A CDL is required to drive any of the following vehicles:

  • Any combination of vehicles with a gross combined weight rating (GCWR) of 26,001 or more pounds, providing the gross vehicle weight rating (GVWR) of the vehicle being towed is in excess of 10,000 pounds.
  • Any single vehicle with a GVWR of 26,001 or more pounds, or any such vehicle towing another not in excess of 10,000 pounds.
  • Any vehicle, regardless of size, designed to transport 16 or more persons, including the driver.
  • Any vehicle required by federal regulations to be placarded while transporting hazardous materials.
kayakngal's Comment
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I hope I'm not over thinking it Pebbles but, I sure do like learning any technique that'll help because this is where I'm least confident (backing) so, if I find this technique works for me then cool - way cool (Star if it works for me I'll be so excited). Driving forward I feel totally fine - with some stress in very tight situations but, I believe that will probably exist throughout my driving career. Backing is when I start praying and hope for some "lucky skill" to come into play. :)

Technology - I'm on top of my laptop being with me at all times and I have satellite WiFi so I hope I'm good there because I need this bad baby to pay my bills. And, once I'm solo I'll bring my old laptop for movies and such. For some reason Star I can't seem to read a book from my pc. I still like old school paper books although, as I mentioned in another post I'll take some online courses while on the road so at some point I'll have to read curriculum from a pc. That will be a learning experience too because I always took classes on campus. I'll wait until my training is complete before I sign up for any courses though.

Kathy you're so lucky to have someone to get practice with - take advantage of that as much as possible. You will feel so much more confident if you've practiced before you take your skills tests, especially backing up.

Starcar's Comment
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I want you all to go thru the High Road cdl training Brett has here on the site. It will get you way ahead of the rest of the people in your training group. and you will find taking your permit, hazmat , and endorsements alot easier.....So do yourself a favor, and buckle down and do it...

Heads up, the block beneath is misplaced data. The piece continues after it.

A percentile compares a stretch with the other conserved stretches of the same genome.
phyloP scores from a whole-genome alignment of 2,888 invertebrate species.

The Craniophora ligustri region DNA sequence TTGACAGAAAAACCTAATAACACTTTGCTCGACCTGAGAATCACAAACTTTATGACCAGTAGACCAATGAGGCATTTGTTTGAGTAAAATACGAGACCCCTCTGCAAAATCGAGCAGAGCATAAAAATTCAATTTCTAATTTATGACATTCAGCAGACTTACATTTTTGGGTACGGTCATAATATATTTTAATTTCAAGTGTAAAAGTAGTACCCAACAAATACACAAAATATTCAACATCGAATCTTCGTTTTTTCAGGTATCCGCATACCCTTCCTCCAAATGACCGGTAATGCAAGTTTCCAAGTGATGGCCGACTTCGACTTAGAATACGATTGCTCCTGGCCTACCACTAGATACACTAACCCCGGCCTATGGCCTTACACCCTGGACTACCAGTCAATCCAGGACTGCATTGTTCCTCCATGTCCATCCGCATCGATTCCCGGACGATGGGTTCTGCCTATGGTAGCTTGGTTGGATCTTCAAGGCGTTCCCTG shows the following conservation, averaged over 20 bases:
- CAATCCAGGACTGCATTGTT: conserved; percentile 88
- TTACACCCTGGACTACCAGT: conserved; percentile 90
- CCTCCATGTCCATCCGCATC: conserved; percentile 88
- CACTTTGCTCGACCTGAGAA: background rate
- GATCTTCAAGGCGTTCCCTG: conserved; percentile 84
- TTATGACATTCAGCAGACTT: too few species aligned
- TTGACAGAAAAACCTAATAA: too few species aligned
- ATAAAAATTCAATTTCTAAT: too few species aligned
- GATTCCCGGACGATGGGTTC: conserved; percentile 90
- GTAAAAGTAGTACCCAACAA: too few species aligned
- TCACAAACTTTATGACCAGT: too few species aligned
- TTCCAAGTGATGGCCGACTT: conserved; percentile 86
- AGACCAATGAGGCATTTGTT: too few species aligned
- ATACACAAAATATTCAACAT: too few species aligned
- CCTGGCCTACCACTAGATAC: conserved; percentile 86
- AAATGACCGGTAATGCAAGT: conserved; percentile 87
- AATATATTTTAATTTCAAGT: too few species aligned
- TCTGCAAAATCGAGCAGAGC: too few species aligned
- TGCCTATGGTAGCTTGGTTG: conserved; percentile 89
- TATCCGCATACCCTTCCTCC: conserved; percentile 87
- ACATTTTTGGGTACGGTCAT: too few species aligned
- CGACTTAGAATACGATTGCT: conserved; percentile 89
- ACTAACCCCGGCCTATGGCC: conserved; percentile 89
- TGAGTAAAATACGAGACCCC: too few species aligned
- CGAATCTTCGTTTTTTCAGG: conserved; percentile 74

CDL:

Commercial Driver's License (CDL)

A CDL is required to drive any of the following vehicles:

  • Any combination of vehicles with a gross combined weight rating (GCWR) of 26,001 or more pounds, providing the gross vehicle weight rating (GVWR) of the vehicle being towed is in excess of 10,000 pounds.
  • Any single vehicle with a GVWR of 26,001 or more pounds, or any such vehicle towing another not in excess of 10,000 pounds.
  • Any vehicle, regardless of size, designed to transport 16 or more persons, including the driver.
  • Any vehicle required by federal regulations to be placarded while transporting hazardous materials.

HAZMAT:

Hazardous Materials

Explosive, flammable, poisonous or otherwise potentially dangerous cargo. Large amounts of especially hazardous cargo are required to be placarded under HAZMAT regulations

Starcar's Comment
member avatar

One of the things that you need to remember is that you can "pull off" when the truck is idling, without giving it any "gas".you will find that backing up, or easing forward is sooo easy, just using the idle speed on the truck. And you won't jump or bounce, or kill the engine. In your car you can't do this, just in diesel rigs. But work on it, cuz it will give you alot of confidence, and you will do it by habit, and you won't get caught dumping the clutch.

Special K, aka Kathy's Comment
member avatar

I want you all to go thru the High Road cdl training Brett has here on the site. It will get you way ahead of the rest of the people in your training group. and you will find taking your permit, hazmat , and endorsements alot easier.....So do yourself a favor, and buckle down and do it...

I went through most of it before I took my permit test, and it was the most helpful program every. I didn't do any endorsements though. I hope that Central doesn't make me get all of them. I took General Knowledge, Air Brakes, and Combination. I am currently STRUGGLING through logbooks. I do not understand that at all, I feel like such and idiot. I haven't been back on it in a few day because I got frustrated with it. I will get back on it this week and try my best to comprehend it.

CDL:

Commercial Driver's License (CDL)

A CDL is required to drive any of the following vehicles:

  • Any combination of vehicles with a gross combined weight rating (GCWR) of 26,001 or more pounds, providing the gross vehicle weight rating (GVWR) of the vehicle being towed is in excess of 10,000 pounds.
  • Any single vehicle with a GVWR of 26,001 or more pounds, or any such vehicle towing another not in excess of 10,000 pounds.
  • Any vehicle, regardless of size, designed to transport 16 or more persons, including the driver.
  • Any vehicle required by federal regulations to be placarded while transporting hazardous materials.

Logbook:

A written or electronic record of a driver's duty status which must be maintained at all times. The driver records the amount of time spent driving, on-duty not driving, in the sleeper berth, or off duty. The enforcement of the Hours Of Service Rules (HOS) are based upon the entries put in a driver's logbook.

HAZMAT:

Hazardous Materials

Explosive, flammable, poisonous or otherwise potentially dangerous cargo. Large amounts of especially hazardous cargo are required to be placarded under HAZMAT regulations